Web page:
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Refinishing Your Cabinetry
A Labor Intensive ProcedureRefinishing Your Cabinetry

Although the results of a new finish can be quite dramatic, refinishing your cabinets is a time consuming, complicated and labor-intensive process. To do the job properly you must strip, bleach, sand or scrape, and restain your existing cabinet surfaces before adding a new top coat or varnish. You must also know the species of wood that you are refinishing before beginning. This can be further complicated by the fact that your kitchen cabinetry could be made of several differing types of wood species. Although it is possible to restain and refinish your cabinetry in a finish darker than its original hue, it is nearly impossible to refinish them in a lighter one. But, if you own high-quality natural wood cabinets that require updating, and you want to maintain their natural wood appearance, you may decide to refinish them with new stain and top coating.

Select Your Refinishing Alternative

You can refinish all your existing cabinet surfaces, including your doors and drawers, or buy new, ready-to-finish doors and drawers and stain them to match your restained casework. Rockler recommends buying new doors and drawer fronts for several reasons. The harsh chemical strippers used to remove old finish can deteriorate glue and cause panel doors and other glued pieces to come undone. Edge treatments and intricate surfaces can be extremely difficult to strip and prepare for new stain and finish. Finish coats can also take an inordinate amount of time to dry, further complicating the refinishing process. Investing in new doors and drawer fronts is a solution that can save lots of time, money, and aggravation. Rockler's custom door and drawer front programs offer a wide selection of affordable, ready-to-finish styles from which to choose. Simply determine the size, style, and edge option of the door and drawer fronts you need. You can either match the style of your existing doors and drawer fronts, or chose a new one for an exciting new look. New hardware  will add the refinement of a professional kitchen update.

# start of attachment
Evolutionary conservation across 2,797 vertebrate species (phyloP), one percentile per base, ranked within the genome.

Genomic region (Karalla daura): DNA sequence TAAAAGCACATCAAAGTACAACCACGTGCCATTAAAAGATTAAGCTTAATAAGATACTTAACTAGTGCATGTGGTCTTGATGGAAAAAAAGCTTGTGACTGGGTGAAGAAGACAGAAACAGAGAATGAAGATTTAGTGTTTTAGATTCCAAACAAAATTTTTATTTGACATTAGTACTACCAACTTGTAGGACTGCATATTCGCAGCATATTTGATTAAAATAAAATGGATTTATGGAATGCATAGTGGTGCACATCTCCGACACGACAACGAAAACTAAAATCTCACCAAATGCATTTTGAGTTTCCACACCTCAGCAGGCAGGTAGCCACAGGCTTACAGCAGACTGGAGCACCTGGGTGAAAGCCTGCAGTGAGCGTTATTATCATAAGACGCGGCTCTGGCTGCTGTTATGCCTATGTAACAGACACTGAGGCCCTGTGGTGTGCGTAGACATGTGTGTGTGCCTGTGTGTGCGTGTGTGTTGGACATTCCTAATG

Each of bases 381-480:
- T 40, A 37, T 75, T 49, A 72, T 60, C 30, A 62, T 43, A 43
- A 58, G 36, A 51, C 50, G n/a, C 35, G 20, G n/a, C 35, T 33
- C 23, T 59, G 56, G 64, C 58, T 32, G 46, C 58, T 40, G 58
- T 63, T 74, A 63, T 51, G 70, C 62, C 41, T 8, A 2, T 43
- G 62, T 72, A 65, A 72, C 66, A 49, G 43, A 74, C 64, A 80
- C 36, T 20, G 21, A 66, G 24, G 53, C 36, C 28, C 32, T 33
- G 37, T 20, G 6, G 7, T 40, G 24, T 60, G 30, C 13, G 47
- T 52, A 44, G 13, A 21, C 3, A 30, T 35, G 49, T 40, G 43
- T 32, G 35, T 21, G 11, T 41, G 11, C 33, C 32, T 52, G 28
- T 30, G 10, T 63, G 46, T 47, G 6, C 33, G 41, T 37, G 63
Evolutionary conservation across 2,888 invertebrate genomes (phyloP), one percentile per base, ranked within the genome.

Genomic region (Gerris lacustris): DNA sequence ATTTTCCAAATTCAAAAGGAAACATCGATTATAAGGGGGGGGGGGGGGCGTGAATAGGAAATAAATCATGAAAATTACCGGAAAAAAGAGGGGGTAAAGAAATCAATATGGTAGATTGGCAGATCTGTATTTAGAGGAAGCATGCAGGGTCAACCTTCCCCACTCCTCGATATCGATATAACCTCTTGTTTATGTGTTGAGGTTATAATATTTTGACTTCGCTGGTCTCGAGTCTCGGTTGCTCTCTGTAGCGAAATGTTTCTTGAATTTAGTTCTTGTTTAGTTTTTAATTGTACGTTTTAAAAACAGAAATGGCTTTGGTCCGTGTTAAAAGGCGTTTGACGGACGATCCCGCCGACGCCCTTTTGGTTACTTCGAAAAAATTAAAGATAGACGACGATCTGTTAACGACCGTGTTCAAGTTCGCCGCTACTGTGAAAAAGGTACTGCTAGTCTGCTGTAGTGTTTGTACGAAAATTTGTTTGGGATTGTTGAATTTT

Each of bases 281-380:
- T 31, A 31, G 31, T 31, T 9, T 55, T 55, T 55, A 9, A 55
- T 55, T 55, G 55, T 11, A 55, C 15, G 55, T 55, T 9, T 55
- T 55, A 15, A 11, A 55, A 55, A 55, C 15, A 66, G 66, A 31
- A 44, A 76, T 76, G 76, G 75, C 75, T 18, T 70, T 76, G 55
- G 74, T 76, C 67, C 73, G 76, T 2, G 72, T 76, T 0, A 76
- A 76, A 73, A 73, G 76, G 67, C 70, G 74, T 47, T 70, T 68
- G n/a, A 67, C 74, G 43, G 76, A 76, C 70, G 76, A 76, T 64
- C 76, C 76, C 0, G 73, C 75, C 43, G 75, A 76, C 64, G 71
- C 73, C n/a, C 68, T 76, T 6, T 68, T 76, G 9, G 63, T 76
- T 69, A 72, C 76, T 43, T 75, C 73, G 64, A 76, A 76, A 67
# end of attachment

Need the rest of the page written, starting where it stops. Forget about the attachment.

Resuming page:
Choose Your New Finish

To begin your refinishing project, you will need to determine what type of stain and finish you will use to beautify and protect your cabinetry. There are many types of finishes available. Since the science of finish work is beyond the scope of this series of articles, Rockler recommends that you consult with a professional finish retailer or consultant.

 

The Refinishing Process

Thorough preparation is the key to a successful refinishing job. Be sure to work in an empty and well-ventilated room, and follow the refinishing guidelines below.

Step by Step Instructions

  1. Remove door and drawer hardware, and take all doors off their hinges.
  2. Remove existing finish and stain from all surfaces by sanding, scraping with a cabinet scraper, or using a chemical remover. When using chemical strippers, follow manufacturer. s directions carefully and use necessary safety precautions.
  3. If necessary, bleach old stain from existing wood surfaces. When using bleaching agents, follow manufacturer's directions carefully and use necessary safety precautions.
  4. Sand or scrape existing wood surfaces smooth to prepare them for new stain. A carbide scraper or cabinet scraper works well.
  5. Remove all dust from cabinet surfaces to prepare for staining and finishing.
  6. Stain the surfaces of your cabinetry and casework. When using stain, follow the manufacturer. s directions carefully.
  7. Apply an oil, varnish, or polyurethane varnish finish according to the manufacturer's specifications.

 


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